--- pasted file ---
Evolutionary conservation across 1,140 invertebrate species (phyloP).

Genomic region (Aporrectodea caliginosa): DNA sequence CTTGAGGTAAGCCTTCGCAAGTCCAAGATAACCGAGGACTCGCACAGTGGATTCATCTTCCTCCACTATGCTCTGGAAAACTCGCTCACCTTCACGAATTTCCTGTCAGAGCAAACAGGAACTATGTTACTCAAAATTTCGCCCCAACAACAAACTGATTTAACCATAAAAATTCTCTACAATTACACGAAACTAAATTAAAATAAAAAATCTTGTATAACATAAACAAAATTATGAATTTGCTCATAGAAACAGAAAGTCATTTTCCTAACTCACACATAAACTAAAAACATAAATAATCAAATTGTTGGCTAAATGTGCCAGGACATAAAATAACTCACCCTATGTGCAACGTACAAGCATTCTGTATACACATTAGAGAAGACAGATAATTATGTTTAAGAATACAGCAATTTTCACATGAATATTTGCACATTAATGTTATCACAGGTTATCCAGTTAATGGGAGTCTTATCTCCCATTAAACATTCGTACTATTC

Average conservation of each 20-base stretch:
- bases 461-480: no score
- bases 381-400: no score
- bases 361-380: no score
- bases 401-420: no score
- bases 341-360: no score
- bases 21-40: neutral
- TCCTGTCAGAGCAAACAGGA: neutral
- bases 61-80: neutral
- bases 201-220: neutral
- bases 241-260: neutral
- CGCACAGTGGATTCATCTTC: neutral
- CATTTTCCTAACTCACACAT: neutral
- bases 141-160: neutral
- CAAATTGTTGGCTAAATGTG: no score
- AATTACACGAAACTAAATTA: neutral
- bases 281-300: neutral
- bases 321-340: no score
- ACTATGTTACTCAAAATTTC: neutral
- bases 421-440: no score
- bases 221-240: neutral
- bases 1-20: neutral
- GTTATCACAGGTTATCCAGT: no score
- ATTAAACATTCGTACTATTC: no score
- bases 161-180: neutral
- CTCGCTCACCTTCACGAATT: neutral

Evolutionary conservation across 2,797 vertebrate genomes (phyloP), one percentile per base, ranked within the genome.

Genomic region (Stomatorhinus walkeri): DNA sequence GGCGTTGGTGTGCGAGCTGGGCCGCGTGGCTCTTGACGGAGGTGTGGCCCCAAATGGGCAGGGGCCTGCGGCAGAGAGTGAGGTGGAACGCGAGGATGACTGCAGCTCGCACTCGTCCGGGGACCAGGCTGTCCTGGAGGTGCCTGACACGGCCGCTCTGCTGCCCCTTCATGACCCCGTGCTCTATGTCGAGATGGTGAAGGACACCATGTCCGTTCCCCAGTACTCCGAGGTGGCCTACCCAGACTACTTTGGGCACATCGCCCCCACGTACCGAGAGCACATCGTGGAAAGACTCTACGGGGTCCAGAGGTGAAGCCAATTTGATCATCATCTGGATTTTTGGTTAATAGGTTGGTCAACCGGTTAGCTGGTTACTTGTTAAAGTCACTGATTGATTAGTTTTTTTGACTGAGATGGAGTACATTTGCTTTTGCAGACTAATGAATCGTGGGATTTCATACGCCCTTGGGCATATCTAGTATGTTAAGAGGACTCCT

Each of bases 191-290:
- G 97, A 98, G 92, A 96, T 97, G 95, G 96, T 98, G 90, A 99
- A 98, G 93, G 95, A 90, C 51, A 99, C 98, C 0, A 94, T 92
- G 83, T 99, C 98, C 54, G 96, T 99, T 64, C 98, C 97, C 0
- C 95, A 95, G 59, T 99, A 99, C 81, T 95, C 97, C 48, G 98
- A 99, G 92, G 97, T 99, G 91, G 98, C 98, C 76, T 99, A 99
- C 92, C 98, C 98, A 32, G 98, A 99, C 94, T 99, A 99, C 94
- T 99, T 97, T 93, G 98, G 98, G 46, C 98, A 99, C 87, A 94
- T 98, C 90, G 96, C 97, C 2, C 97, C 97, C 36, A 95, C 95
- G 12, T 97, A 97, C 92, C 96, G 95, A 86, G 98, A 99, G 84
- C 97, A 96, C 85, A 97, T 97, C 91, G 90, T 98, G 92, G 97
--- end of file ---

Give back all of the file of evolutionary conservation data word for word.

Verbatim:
Evolutionary conservation across 1,140 invertebrate species (phyloP).

Genomic region (Aporrectodea caliginosa): DNA sequence CTTGAGGTAAGCCTTCGCAAGTCCAAGATAACCGAGGACTCGCACAGTGGATTCATCTTCCTCCACTATGCTCTGGAAAACTCGCTCACCTTCACGAATTTCCTGTCAGAGCAAACAGGAACTATGTTACTCAAAATTTCGCCCCAACAACAAACTGATTTAACCATAAAAATTCTCTACAATTACACGAAACTAAATTAAAATAAAAAATCTTGTATAACATAAACAAAATTATGAATTTGCTCATAGAAACAGAAAGTCATTTTCCTAACTCACACATAAACTAAAAACATAAATAATCAAATTGTTGGCTAAATGTGCCAGGACATAAAATAACTCACCCTATGTGCAACGTACAAGCATTCTGTATACACATTAGAGAAGACAGATAATTATGTTTAAGAATACAGCAATTTTCACATGAATATTTGCACATTAATGTTATCACAGGTTATCCAGTTAATGGGAGTCTTATCTCCCATTAAACATTCGTACTATTC

Average conservation of each 20-base stretch:
- bases 461-480: no score
- bases 381-400: no score
- bases 361-380: no score
- bases 401-420: no score
- bases 341-360: no score
- bases 21-40: neutral
- TCCTGTCAGAGCAAACAGGA: neutral
- bases 61-80: neutral
- bases 201-220: neutral
- bases 241-260: neutral
- CGCACAGTGGATTCATCTTC: neutral
- CATTTTCCTAACTCACACAT: neutral
- bases 141-160: neutral
- CAAATTGTTGGCTAAATGTG: no score
- AATTACACGAAACTAAATTA: neutral
- bases 281-300: neutral
- bases 321-340: no score
- ACTATGTTACTCAAAATTTC: neutral
- bases 421-440: no score
- bases 221-240: neutral
- bases 1-20: neutral
- GTTATCACAGGTTATCCAGT: no score
- ATTAAACATTCGTACTATTC: no score
- bases 161-180: neutral
- CTCGCTCACCTTCACGAATT: neutral

Evolutionary conservation across 2,797 vertebrate genomes (phyloP), one percentile per base, ranked within the genome.

Genomic region (Stomatorhinus walkeri): DNA sequence GGCGTTGGTGTGCGAGCTGGGCCGCGTGGCTCTTGACGGAGGTGTGGCCCCAAATGGGCAGGGGCCTGCGGCAGAGAGTGAGGTGGAACGCGAGGATGACTGCAGCTCGCACTCGTCCGGGGACCAGGCTGTCCTGGAGGTGCCTGACACGGCCGCTCTGCTGCCCCTTCATGACCCCGTGCTCTATGTCGAGATGGTGAAGGACACCATGTCCGTTCCCCAGTACTCCGAGGTGGCCTACCCAGACTACTTTGGGCACATCGCCCCCACGTACCGAGAGCACATCGTGGAAAGACTCTACGGGGTCCAGAGGTGAAGCCAATTTGATCATCATCTGGATTTTTGGTTAATAGGTTGGTCAACCGGTTAGCTGGTTACTTGTTAAAGTCACTGATTGATTAGTTTTTTTGACTGAGATGGAGTACATTTGCTTTTGCAGACTAATGAATCGTGGGATTTCATACGCCCTTGGGCATATCTAGTATGTTAAGAGGACTCCT

Each of bases 191-290:
- G 97, A 98, G 92, A 96, T 97, G 95, G 96, T 98, G 90, A 99
- A 98, G 93, G 95, A 90, C 51, A 99, C 98, C 0, A 94, T 92
- G 83, T 99, C 98, C 54, G 96, T 99, T 64, C 98, C 97, C 0
- C 95, A 95, G 59, T 99, A 99, C 81, T 95, C 97, C 48, G 98
- A 99, G 92, G 97, T 99, G 91, G 98, C 98, C 76, T 99, A 99
- C 92, C 98, C 98, A 32, G 98, A 99, C 94, T 99, A 99, C 94
- T 99, T 97, T 93, G 98, G 98, G 46, C 98, A 99, C 87, A 94
- T 98, C 90, G 96, C 97, C 2, C 97, C 97, C 36, A 95, C 95
- G 12, T 97, A 97, C 92, C 96, G 95, A 86, G 98, A 99, G 84
- C 97, A 96, C 85, A 97, T 97, C 91, G 90, T 98, G 92, G 97